IBN-9808865 LAY ABSTRACT The idea of a "reward system" in the brain has become popular in neuroscience in the past decade. The most common idea is of a single reward system; the favorite candidate for such a system is the mesoaccurnbens dopamine system, originating in the ventral tegmental area of the midbrain and terminating in the nucleus accumbens of the forebrain. The experiments in the proposal are designed to test the idea of two separate reward systems. One centered in the nucleus accumbens, receives a glutamatergic input from the subiculum and a dopaminergic input from the ventral tegmental area. It is involved in activating the motor programs of "appetitive" behaviors, such as exploration and locomotion. The second, centered in the ventrolateral striatum, receives a glutamatergic input from the sulcal prefrontal cortex and and dopaminergic input from the substantia nigra. It is involved in activating the motor programs of "consummatory" behaviors, particularly feeding. The experiments are largely devoted to behaviorally examining hypothesized roles of glutamatergic, dopaminergic, and GABAergic neurotransmission at the accumbens and ventrolateral striatal nodes of these functionally distinct systems. This will be done by intracerebral microinjections of drugs, which affect specific receptor subtypes of the glutamatergic, dopaminergic, and GABAergic systems. The injections are proposed to modify responding of rats for electrical self-stimulation of ventral subiculum or sulcal prefrontal cortex in ways consistent with known electrophysiological effects of these drugs. These experiments also emphasize the idea that these "reward systems" are actually "behavior systems," wherein dopamine modulates activity in hierarchically organized neural systems of cortical origin. Self-stimulation of subiculum and sulcal prefrontal cortex develops very slowly; the development seems dependent upon the number of stimulations, not the number of responses. Thus it appears more like neural activity- dependent plasticity than response-dependent learning. To examine this phenomenon, the investigators will test the idea that the development of this brain stimulation reward depends on activity at glutamate receptors of the NMDA subtype.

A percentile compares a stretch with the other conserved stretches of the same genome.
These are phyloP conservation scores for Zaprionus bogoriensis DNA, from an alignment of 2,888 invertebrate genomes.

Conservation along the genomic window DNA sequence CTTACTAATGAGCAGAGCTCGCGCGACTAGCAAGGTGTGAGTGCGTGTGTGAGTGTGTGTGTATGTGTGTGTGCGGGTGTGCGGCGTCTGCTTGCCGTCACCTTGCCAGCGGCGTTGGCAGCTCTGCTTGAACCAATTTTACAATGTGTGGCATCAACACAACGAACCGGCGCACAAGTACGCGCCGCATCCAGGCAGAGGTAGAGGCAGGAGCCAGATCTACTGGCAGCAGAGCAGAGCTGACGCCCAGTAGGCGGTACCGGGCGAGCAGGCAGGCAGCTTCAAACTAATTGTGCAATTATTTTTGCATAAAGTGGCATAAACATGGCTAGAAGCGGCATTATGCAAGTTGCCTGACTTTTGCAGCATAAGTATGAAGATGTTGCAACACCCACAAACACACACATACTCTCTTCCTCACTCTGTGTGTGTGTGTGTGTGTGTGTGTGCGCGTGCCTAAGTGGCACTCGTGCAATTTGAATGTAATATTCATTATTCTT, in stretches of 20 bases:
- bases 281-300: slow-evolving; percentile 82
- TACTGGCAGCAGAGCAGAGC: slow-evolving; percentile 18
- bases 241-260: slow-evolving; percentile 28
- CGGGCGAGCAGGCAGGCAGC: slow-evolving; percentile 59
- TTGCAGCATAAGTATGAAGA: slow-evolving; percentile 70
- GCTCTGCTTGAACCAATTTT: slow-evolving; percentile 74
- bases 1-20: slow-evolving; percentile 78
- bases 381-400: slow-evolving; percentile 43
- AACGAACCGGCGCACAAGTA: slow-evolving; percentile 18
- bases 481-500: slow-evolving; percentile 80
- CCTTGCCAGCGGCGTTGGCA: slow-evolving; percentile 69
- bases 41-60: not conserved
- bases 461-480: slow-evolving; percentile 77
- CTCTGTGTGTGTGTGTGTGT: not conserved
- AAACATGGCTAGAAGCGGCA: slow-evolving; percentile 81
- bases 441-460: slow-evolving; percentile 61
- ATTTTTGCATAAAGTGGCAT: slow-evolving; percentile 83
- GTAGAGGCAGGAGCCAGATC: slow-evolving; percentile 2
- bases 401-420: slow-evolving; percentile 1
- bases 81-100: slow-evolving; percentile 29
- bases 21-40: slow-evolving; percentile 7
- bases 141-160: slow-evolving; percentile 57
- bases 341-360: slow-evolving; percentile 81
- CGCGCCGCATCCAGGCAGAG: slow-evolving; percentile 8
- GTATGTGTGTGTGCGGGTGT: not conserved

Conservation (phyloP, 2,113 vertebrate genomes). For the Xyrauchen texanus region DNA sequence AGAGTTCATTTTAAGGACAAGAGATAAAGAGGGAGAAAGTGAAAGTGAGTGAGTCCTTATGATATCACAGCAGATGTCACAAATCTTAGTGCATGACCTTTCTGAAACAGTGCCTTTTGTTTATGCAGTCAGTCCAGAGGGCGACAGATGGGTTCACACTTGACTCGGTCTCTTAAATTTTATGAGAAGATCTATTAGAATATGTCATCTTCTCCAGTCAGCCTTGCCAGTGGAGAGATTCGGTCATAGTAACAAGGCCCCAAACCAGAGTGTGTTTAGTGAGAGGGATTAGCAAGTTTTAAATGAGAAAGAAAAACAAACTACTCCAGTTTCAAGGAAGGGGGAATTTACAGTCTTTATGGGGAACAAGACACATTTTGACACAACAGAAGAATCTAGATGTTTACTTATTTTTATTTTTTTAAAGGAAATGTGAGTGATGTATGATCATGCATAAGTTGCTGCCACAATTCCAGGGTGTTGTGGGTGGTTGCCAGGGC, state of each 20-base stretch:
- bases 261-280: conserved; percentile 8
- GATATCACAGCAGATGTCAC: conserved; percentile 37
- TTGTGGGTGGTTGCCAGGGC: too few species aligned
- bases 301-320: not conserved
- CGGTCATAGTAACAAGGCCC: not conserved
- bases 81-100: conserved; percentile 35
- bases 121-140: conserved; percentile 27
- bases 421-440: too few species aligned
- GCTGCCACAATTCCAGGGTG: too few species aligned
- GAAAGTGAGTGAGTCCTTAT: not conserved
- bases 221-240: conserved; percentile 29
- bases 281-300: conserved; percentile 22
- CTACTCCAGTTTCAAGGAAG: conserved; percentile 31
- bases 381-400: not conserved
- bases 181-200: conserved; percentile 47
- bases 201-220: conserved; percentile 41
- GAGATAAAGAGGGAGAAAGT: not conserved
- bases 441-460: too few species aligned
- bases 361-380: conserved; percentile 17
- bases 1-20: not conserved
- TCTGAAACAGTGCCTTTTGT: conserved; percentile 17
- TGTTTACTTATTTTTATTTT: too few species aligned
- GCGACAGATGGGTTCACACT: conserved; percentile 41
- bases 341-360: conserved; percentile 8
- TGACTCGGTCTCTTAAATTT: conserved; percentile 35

National Science Foundation (NSF)
Division of Integrative Organismal Systems (IOS)
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Diane M. Witt
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Emory University
United States
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